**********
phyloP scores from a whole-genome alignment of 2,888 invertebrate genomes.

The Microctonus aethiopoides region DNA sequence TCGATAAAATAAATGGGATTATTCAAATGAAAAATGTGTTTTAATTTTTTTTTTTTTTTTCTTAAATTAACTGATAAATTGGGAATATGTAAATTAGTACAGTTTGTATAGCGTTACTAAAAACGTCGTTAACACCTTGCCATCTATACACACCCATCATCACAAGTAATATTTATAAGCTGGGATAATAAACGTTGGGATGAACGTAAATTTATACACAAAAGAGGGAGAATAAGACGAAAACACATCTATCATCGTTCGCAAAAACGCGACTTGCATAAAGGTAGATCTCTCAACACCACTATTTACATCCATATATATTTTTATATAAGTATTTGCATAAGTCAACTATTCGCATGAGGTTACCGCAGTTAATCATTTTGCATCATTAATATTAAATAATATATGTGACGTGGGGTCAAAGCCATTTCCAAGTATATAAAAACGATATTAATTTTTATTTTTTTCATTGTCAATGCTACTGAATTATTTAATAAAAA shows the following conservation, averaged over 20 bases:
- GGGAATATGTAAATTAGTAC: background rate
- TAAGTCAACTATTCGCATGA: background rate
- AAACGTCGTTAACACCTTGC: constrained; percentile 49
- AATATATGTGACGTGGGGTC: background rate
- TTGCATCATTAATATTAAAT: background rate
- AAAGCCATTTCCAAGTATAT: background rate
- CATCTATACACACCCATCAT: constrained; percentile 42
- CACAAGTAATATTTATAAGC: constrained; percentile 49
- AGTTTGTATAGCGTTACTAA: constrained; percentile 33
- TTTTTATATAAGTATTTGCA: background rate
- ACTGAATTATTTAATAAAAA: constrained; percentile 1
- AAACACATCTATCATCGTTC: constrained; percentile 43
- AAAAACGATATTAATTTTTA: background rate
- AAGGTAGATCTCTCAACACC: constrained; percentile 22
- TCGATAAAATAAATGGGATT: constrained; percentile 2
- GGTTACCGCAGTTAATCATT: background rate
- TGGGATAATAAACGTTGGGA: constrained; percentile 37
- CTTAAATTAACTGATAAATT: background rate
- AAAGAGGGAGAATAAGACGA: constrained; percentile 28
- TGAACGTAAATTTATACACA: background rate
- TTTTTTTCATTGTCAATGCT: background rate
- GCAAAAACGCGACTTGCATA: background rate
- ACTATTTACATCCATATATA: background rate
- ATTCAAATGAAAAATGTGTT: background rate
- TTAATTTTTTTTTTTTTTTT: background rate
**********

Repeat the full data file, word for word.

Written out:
phyloP scores from a whole-genome alignment of 2,888 invertebrate genomes.

The Microctonus aethiopoides region DNA sequence TCGATAAAATAAATGGGATTATTCAAATGAAAAATGTGTTTTAATTTTTTTTTTTTTTTTCTTAAATTAACTGATAAATTGGGAATATGTAAATTAGTACAGTTTGTATAGCGTTACTAAAAACGTCGTTAACACCTTGCCATCTATACACACCCATCATCACAAGTAATATTTATAAGCTGGGATAATAAACGTTGGGATGAACGTAAATTTATACACAAAAGAGGGAGAATAAGACGAAAACACATCTATCATCGTTCGCAAAAACGCGACTTGCATAAAGGTAGATCTCTCAACACCACTATTTACATCCATATATATTTTTATATAAGTATTTGCATAAGTCAACTATTCGCATGAGGTTACCGCAGTTAATCATTTTGCATCATTAATATTAAATAATATATGTGACGTGGGGTCAAAGCCATTTCCAAGTATATAAAAACGATATTAATTTTTATTTTTTTCATTGTCAATGCTACTGAATTATTTAATAAAAA shows the following conservation, averaged over 20 bases:
- GGGAATATGTAAATTAGTAC: background rate
- TAAGTCAACTATTCGCATGA: background rate
- AAACGTCGTTAACACCTTGC: constrained; percentile 49
- AATATATGTGACGTGGGGTC: background rate
- TTGCATCATTAATATTAAAT: background rate
- AAAGCCATTTCCAAGTATAT: background rate
- CATCTATACACACCCATCAT: constrained; percentile 42
- CACAAGTAATATTTATAAGC: constrained; percentile 49
- AGTTTGTATAGCGTTACTAA: constrained; percentile 33
- TTTTTATATAAGTATTTGCA: background rate
- ACTGAATTATTTAATAAAAA: constrained; percentile 1
- AAACACATCTATCATCGTTC: constrained; percentile 43
- AAAAACGATATTAATTTTTA: background rate
- AAGGTAGATCTCTCAACACC: constrained; percentile 22
- TCGATAAAATAAATGGGATT: constrained; percentile 2
- GGTTACCGCAGTTAATCATT: background rate
- TGGGATAATAAACGTTGGGA: constrained; percentile 37
- CTTAAATTAACTGATAAATT: background rate
- AAAGAGGGAGAATAAGACGA: constrained; percentile 28
- TGAACGTAAATTTATACACA: background rate
- TTTTTTTCATTGTCAATGCT: background rate
- GCAAAAACGCGACTTGCATA: background rate
- ACTATTTACATCCATATATA: background rate
- ATTCAAATGAAAAATGTGTT: background rate
- TTAATTTTTTTTTTTTTTTT: background rate